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IV. Network Communication
Chapter 31. Firewalls
FreeBSD has three firewalls built into the base system: PF, IPFW, and IPFILTER, also known as IPF. FreeBSD also provides two traffic shapers for controlling bandwidth usage: man:altq[4] and man:dummynet[4]. ALTQ has traditionally been closely tied with PF and dummynet with IPFW. Each firewall uses rules to control the access of packets to and from a FreeBSD system, although they go about it in different ways and each has a different rule syntax.
How to use and configure the PF firewall.
How to use and configure the IPFW firewall.
How to use and configure the IPFILTER firewall.
Since all firewalls are based on inspecting the values of selected packet control fields, the creator of the firewall ruleset must have an understanding of how TCP/IP works, what the different values in the packet control fields are, and how these values are used in a normal session conversation. For a good introduction, refer to http://www.ipprimer.com[Daryl's TCP/IP Primer].
To lookup unknown port numbers, refer to [.filename]#/etc/services#. Alternatively, visit http://en.wikipedia.org/wiki/List_of_TCP_and_UDP_port_numbers[http://en.wikipedia.org/wiki/List_of_TCP_and_UDP_port_numbers] and do a port number lookup to find the purpose of a particular port number.
Check out this link for http://web.archive.org/web/20150803024617/http://www.sans.org/security-resources/idfaq/oddports.php[port numbers used by Trojans].
FTP has two modes: active mode and passive mode. The difference is in how the data channel is acquired. Passive mode is more secure as the data channel is acquired by the ordinal ftp session requester. For a good explanation of FTP and the different modes, see http://www.slacksite.com/other/ftp.html[http://www.slacksite.com/other/ftp.html].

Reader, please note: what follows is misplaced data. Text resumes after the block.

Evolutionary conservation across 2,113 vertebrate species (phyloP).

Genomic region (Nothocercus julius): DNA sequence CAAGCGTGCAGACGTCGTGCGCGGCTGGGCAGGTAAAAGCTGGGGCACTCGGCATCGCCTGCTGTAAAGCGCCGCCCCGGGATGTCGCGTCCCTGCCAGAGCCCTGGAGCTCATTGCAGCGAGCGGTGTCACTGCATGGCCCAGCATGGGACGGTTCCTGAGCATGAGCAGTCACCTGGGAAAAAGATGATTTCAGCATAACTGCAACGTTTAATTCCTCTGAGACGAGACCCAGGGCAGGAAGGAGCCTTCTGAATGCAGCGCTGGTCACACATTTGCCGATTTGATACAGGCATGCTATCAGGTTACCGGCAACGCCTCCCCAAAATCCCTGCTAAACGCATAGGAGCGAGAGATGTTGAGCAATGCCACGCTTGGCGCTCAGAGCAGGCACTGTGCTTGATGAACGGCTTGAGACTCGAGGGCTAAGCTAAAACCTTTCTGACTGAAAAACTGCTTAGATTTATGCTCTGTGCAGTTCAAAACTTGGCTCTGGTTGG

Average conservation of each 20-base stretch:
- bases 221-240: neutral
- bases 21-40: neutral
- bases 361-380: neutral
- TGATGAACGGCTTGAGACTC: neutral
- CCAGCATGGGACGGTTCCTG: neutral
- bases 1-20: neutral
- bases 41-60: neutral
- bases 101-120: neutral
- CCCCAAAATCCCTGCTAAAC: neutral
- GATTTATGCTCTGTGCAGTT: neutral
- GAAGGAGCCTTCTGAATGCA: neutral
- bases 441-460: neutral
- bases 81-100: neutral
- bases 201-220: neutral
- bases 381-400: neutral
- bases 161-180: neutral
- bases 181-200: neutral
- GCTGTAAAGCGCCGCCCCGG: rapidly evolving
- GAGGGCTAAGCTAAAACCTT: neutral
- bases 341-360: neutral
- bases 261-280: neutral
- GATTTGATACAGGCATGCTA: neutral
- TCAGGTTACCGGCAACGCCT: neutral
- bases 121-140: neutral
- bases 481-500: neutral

NAT stands for _Network Address Translation_. NAT function enables the private LAN behind the firewall to share a single ISP-assigned IP address, even if that address is dynamically assigned. NAT allows each computer in the LAN to have Internet access, without having to pay the ISP for multiple Internet accounts or IP addresses.
When working with the firewall rules, be _very careful_. Some configurations _can lock the administrator out_ of the server. To be on the safe side, consider performing the initial firewall configuration from the local console rather than doing it remotely over ssh.
Since FreeBSD 5.3, a ported version of OpenBSD's PF firewall has been included as an integrated part of the base system. PF is a complete, full-featured firewall that has optional support for ALTQ (Alternate Queuing), which provides Quality of Service (QoS).
The OpenBSD Project maintains the definitive reference for PF in the http://www.openbsd.org/faq/pf/[PF FAQ]. Peter Hansteen maintains a thorough PF tutorial at http://home.nuug.no/\~peter/pf/[http://home.nuug.no/~peter/pf/].
When reading the http://www.openbsd.org/faq/pf/[PF FAQ], keep in mind that FreeBSD's version of PF has diverged substantially from the upstream OpenBSD version over the years. Not all features work the same way on FreeBSD as they do in OpenBSD and vice versa.
The {freebsd-pf} is a good place to ask questions about configuring and running the PF firewall. Check the mailing list archives before asking a question as it may have already been answered.
This section of the Handbook focuses on PF as it pertains to FreeBSD. It demonstrates how to enable PF and ALTQ. It also provides several examples for creating rulesets on a FreeBSD system.